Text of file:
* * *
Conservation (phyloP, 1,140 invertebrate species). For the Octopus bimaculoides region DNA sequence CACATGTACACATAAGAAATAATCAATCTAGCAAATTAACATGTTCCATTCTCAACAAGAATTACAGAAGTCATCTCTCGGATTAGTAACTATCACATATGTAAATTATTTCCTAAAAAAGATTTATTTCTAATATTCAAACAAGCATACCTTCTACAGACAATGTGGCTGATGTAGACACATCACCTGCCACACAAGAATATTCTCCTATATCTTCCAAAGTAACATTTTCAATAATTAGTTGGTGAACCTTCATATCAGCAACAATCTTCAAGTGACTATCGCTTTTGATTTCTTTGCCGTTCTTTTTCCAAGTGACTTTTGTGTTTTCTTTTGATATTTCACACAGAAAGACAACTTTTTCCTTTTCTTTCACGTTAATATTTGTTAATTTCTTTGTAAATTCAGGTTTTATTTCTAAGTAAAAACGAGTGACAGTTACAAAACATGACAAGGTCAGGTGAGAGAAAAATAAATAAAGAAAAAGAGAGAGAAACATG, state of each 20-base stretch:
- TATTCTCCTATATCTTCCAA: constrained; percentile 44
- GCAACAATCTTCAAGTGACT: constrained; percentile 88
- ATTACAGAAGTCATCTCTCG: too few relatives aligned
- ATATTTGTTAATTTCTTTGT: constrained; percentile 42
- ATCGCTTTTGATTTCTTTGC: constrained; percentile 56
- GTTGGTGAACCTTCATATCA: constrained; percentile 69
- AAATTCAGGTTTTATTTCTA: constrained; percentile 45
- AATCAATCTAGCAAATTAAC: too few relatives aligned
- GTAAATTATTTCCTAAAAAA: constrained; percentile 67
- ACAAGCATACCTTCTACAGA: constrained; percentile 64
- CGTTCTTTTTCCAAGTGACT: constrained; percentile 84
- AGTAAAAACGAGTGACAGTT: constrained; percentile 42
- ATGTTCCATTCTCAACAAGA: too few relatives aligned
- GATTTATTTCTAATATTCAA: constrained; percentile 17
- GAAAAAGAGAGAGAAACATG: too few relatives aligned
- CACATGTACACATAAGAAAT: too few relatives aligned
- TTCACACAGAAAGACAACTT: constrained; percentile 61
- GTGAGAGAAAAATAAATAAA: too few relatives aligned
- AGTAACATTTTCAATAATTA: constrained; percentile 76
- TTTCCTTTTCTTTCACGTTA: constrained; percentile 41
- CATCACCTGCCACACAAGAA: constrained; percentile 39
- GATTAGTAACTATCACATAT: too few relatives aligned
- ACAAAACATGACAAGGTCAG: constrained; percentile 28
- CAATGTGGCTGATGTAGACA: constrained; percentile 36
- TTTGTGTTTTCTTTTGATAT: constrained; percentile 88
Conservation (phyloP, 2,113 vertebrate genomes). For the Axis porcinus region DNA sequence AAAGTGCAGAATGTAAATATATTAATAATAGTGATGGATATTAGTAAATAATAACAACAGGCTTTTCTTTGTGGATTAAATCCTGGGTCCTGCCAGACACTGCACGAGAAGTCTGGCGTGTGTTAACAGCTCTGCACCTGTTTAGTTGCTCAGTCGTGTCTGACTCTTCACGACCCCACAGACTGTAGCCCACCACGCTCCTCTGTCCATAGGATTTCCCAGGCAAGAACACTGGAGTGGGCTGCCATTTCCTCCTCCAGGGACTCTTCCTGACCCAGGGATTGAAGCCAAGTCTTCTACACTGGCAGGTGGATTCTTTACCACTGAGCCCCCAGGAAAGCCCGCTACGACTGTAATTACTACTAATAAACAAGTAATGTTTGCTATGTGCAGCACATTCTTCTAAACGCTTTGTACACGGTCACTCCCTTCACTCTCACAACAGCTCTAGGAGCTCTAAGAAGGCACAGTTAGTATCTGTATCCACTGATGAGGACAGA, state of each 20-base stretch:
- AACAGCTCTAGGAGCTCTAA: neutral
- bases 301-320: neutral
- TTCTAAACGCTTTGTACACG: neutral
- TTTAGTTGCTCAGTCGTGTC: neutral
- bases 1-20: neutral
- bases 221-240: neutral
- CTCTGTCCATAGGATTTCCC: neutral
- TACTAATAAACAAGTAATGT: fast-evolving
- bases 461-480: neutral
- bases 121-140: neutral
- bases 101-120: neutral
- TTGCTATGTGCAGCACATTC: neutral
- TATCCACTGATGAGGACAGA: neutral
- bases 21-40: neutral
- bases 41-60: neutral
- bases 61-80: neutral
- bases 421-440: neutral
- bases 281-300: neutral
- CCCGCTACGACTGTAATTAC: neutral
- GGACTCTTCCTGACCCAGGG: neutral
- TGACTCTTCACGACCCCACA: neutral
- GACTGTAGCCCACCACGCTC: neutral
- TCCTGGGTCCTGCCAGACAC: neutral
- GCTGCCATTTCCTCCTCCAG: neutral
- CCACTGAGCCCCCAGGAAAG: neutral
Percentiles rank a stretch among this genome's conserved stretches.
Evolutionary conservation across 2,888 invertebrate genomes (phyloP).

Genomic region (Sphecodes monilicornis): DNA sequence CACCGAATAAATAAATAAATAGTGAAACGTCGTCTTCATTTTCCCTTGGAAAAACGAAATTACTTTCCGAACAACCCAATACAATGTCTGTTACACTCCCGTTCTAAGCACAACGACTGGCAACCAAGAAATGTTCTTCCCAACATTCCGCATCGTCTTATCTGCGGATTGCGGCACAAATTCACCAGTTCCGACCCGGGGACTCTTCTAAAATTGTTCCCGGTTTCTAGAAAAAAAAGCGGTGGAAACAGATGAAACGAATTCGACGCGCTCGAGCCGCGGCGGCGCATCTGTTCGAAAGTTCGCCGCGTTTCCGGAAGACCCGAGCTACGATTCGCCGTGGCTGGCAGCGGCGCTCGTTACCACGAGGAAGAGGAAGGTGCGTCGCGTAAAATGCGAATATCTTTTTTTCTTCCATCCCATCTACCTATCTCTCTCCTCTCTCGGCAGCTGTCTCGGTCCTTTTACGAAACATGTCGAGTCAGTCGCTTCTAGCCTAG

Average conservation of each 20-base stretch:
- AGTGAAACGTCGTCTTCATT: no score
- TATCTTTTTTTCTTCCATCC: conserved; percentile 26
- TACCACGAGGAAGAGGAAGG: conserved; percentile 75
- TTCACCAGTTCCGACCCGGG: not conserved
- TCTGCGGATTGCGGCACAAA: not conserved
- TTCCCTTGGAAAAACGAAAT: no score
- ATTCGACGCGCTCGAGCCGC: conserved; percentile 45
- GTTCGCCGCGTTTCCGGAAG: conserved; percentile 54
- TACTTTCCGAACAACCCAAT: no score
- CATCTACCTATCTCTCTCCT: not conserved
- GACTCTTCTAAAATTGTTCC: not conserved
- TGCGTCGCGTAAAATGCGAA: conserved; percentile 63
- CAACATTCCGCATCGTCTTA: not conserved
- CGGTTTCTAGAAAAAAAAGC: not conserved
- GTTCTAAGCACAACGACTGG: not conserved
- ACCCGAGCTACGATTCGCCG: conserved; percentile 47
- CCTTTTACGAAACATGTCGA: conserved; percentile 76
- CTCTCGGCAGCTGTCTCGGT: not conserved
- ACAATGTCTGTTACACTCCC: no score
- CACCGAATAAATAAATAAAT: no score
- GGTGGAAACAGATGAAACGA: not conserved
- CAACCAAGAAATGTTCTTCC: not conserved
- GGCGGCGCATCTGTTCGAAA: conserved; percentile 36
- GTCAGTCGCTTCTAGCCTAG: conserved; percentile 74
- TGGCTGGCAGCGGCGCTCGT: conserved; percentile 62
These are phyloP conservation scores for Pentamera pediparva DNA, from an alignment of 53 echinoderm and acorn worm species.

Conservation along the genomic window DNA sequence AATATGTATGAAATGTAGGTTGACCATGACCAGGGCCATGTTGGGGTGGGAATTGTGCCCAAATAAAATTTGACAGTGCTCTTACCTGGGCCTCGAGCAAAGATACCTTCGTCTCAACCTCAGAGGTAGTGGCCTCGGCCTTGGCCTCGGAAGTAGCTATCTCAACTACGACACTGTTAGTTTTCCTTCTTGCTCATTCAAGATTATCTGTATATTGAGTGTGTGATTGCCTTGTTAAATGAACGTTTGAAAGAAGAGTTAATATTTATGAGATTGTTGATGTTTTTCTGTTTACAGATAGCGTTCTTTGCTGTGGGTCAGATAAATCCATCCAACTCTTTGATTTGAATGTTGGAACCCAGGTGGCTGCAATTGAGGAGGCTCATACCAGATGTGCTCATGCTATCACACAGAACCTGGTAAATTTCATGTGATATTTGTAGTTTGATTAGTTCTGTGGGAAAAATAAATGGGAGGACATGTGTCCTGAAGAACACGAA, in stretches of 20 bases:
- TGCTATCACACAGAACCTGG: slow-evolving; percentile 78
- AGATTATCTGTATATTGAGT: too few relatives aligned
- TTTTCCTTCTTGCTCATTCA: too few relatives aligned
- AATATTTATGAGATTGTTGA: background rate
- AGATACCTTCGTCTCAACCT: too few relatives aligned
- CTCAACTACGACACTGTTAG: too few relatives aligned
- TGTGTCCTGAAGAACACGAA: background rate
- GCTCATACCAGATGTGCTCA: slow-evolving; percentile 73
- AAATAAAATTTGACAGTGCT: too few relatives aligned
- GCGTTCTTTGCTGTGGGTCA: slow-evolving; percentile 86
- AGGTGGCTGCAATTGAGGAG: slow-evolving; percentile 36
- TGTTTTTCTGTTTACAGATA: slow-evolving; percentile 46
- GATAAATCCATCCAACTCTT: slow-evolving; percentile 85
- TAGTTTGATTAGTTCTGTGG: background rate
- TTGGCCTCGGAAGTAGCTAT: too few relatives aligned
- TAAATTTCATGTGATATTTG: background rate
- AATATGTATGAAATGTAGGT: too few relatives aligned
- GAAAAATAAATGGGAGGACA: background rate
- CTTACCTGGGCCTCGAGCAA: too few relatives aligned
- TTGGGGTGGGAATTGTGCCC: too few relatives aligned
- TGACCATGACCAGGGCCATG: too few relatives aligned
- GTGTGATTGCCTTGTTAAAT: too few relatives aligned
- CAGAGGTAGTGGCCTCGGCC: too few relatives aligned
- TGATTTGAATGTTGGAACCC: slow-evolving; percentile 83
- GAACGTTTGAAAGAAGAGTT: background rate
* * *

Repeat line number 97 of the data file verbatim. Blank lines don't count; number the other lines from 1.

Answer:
- TAGTTTGATTAGTTCTGTGG: background rate